Statements and Articles


Speaker: Amb. Ion  JINGA
Date: July 19th, 2016
Location: UN Headquarters


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the Working Methods of the UN Security Council

Mr. President,

I would like to express our appreciation for the work Japan has performed as Chair of the Informal Working Group on Documentation and Other Procedural Questions, particularly the measures to enhance the Security Council efficiency, transparency and interactivity. The comprehensive "Note 507", adopted in 2006 and updated in 2010, and the handbooks of documents relevant to the Security Council’s working methods contributed to make the work of the Security Council more effective and transparent.

As requested by the Concept Note for this open debate, I will streamline my intervention on three topics related to the Security Council methods of work.

First, transparency.

The Security Council is responsible for its methods of work and it is up to the Council to modify them. At the same time, the entire UN membership has conferred on the Council the primary responsibility for preserving the international peace and security. The Council acts on behalf of the UN member states and its decisions must be implemented by 193 countries. Which is why the working methods of the Security Council is an issue that concerns the entire UN membership, as it was underlined by a large majority of countries during the open debate held on 20 October 2015.

Significant progress has been achieved in the last couple of years in adapting the methods of work to the new global realities, and the Council proved to be both creative and flexible when a new tool for handling a particular situation was necessary. Although this positive evolution was driven by specific needs and not by a thematic reform, using ad-hoc innovations in specific cases seems to be a realistic approach.

Much of Note 507 addresses the ways in which the Council communicates with the outside world and the degree to which information about the Council is available and accessible. In this respect, improvements have been made on the issue of communication with full UN membership, through open debates and briefings, wrap-up sessions, announcement of various types of meetings in the UN Journal, early circulation of draft resolutions, or notification about the Council’s emergency meetings.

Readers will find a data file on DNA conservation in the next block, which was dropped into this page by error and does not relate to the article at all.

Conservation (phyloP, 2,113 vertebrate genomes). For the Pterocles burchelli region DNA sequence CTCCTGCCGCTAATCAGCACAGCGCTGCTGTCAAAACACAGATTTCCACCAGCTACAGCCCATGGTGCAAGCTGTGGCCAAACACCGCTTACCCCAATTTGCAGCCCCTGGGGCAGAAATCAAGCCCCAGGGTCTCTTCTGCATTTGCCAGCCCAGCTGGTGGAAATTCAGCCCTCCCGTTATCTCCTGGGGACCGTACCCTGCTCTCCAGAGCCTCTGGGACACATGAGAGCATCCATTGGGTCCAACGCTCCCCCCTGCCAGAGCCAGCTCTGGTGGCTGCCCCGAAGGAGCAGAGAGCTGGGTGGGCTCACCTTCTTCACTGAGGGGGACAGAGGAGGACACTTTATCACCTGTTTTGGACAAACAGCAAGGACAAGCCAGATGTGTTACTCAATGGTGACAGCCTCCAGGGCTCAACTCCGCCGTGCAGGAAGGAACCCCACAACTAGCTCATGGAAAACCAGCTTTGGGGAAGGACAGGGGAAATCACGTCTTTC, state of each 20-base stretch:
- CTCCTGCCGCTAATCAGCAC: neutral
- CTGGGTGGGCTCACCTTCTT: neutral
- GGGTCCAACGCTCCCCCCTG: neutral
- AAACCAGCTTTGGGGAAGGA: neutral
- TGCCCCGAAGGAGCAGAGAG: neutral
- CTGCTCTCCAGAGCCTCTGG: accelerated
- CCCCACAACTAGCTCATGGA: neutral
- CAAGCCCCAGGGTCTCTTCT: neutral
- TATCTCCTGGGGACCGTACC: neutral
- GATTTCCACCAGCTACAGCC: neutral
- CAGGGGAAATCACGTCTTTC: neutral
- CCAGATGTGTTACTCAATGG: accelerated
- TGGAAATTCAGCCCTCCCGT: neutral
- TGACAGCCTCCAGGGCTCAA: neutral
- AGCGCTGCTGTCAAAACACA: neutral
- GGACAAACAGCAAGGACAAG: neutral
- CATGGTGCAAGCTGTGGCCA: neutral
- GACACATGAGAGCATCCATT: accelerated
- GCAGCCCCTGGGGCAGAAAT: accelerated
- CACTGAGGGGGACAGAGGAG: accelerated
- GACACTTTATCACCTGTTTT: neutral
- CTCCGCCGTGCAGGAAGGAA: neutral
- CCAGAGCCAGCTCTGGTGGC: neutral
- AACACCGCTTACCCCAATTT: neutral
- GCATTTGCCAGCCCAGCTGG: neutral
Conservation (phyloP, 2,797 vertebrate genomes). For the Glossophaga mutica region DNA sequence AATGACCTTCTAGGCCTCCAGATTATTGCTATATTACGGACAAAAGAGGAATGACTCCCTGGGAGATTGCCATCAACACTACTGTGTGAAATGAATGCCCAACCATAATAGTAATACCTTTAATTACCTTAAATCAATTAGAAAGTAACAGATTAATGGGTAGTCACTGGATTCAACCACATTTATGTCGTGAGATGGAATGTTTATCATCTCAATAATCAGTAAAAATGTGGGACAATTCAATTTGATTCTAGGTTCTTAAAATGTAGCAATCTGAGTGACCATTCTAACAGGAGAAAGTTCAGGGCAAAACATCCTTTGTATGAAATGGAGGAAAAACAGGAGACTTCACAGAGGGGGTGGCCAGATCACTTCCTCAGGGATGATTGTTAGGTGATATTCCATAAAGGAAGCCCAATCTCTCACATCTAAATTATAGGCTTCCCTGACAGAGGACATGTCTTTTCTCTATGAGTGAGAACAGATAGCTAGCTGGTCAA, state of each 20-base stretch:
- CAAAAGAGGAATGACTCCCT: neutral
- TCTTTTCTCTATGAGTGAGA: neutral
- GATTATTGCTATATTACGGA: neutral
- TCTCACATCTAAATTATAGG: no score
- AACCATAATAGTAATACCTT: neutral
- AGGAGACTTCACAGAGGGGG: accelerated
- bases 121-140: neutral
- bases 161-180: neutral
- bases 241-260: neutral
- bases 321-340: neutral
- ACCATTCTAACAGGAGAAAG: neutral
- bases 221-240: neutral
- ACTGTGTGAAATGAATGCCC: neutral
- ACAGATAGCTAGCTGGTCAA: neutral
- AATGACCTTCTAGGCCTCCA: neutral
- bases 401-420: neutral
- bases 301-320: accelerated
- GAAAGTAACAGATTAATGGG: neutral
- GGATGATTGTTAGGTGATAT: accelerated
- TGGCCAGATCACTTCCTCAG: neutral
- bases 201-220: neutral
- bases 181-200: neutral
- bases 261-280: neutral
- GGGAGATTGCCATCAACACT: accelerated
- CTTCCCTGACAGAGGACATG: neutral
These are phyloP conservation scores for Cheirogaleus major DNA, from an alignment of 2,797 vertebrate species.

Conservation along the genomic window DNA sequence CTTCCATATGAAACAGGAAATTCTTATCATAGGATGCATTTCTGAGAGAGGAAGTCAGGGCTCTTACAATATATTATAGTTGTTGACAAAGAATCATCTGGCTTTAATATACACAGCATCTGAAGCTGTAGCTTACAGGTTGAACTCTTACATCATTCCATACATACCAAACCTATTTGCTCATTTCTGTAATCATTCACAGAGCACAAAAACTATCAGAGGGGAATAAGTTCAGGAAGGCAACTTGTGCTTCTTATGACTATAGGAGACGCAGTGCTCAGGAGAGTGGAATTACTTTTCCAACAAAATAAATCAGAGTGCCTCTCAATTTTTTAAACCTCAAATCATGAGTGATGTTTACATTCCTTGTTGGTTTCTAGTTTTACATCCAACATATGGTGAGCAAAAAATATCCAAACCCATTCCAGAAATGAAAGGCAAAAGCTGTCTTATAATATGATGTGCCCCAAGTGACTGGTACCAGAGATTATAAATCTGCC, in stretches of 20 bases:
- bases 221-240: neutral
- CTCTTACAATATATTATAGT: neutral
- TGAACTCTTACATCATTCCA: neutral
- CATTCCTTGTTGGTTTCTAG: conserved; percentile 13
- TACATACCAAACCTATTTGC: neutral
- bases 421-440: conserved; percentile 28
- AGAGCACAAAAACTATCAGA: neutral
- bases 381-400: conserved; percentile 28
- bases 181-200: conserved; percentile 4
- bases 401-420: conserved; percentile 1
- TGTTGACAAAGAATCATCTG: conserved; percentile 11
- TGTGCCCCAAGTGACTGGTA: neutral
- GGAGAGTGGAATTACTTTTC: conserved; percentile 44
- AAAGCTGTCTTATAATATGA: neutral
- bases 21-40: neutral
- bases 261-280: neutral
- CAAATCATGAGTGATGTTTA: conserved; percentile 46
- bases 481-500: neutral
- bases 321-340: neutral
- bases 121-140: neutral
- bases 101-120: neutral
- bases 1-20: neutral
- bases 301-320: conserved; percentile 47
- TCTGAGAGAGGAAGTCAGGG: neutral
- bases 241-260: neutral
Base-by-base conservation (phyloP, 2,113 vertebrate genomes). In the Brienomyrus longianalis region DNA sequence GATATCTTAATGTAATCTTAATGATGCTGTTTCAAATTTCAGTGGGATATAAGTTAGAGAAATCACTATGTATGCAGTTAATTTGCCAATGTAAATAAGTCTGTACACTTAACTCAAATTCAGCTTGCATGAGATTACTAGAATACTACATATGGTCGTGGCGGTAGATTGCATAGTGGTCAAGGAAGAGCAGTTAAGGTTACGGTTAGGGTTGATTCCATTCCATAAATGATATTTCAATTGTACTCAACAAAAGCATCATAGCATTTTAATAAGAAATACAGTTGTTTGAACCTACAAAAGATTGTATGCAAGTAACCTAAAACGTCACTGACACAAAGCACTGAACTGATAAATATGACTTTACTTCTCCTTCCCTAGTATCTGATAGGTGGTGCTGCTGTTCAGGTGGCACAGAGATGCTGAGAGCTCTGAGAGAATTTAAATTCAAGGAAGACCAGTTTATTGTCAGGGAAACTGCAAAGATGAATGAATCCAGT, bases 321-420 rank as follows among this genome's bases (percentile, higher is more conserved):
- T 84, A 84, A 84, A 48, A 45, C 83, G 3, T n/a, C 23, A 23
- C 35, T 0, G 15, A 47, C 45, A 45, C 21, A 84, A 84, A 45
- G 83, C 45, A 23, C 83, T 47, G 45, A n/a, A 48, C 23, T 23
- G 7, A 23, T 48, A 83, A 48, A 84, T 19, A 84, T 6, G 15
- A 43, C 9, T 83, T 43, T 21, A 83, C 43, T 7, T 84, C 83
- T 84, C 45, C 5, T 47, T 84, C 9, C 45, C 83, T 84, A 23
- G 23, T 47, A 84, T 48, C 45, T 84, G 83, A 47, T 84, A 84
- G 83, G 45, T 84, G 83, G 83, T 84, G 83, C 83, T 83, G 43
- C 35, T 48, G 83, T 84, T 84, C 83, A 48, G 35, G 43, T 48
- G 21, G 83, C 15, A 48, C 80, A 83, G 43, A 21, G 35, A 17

Yet, we need more time for hearing from people on the ground, including through informal formats such as the Arria-formula meetings, which provide a tool for the Council to get views beyond those of member states. Greater transparency is also necessary in the functioning of the Security Council subsidiary organs, which should be encouraged to further interact with the UN membership on topics related to peacekeeping, conflict prevention and sanctions.

My second focus is on the use of working methods in conflict prevention.

There is a broad consensus on the need to enhance our efforts on prevention, having recognized that in conflicts like in medicine, preventing is more efficient and less expensive than healing.

As the Security Council activity is not only about ending conflicts, but also about avoiding future ones, it is important to connect the Council’s work on peace and security to the development agenda, because – quoting DSG Jan Eliasson - “there is no peace without development and there is no development without lasting peace”.

Consolidating the Security Council role in prevention, through strengthening early warning mechanisms such as horizon-scanning briefings, briefings on threats and informal interactive dialogues, can play an essential role in detecting emerging threats to peace and security.

Better synergy requires better coordination of the Security Council with the General Assembly, the ECOSOC and the Secretariat, as well as with the Peacebuilding Commission. More interaction with regional organizations, troops and police contributing countries, special representatives of the SG and high commissioners, the ICC and the ICJ, will also contribute to conflict prevention. 

Third, discussions about the working methods must be placed within the larger context of the Security Council reform, which will be possible only if the UN member states want such a reform. We may have different views on this topic, but the reality is that without identifying a common denominator to channel the debate on the Council reform, dissatisfaction and frustration among member states could slip this process into a less positive direction, with the risk to affect the UN credibility.

We all need a strong Council which continues to play the decisive role in preserving peace and security on the globe. In 1946, when the UN was created, there were 50 founding countries; today, the organization has 193 member states. In 1946, the world population was 2.5 billion; today we are 7.3 billion people on the earth. The Council composition should reflect these new geopolitical and demographic realities.

Therefore, updating the methods of work cannot be a substitute for engaging into more substantiate talks on the Security Council reform. We must continue to search for a constructive solution, while respecting the UN Charter. In important moments, the Council has shown inspiration and flexibility. We have to rediscover these ingredients.

I am confident that the spirit of openness and cooperation which exists in the negotiation process on the revitalization of the role of the General Assembly may be translated into the intergovernmental negotiations on Security Council reform. 

Thank you!

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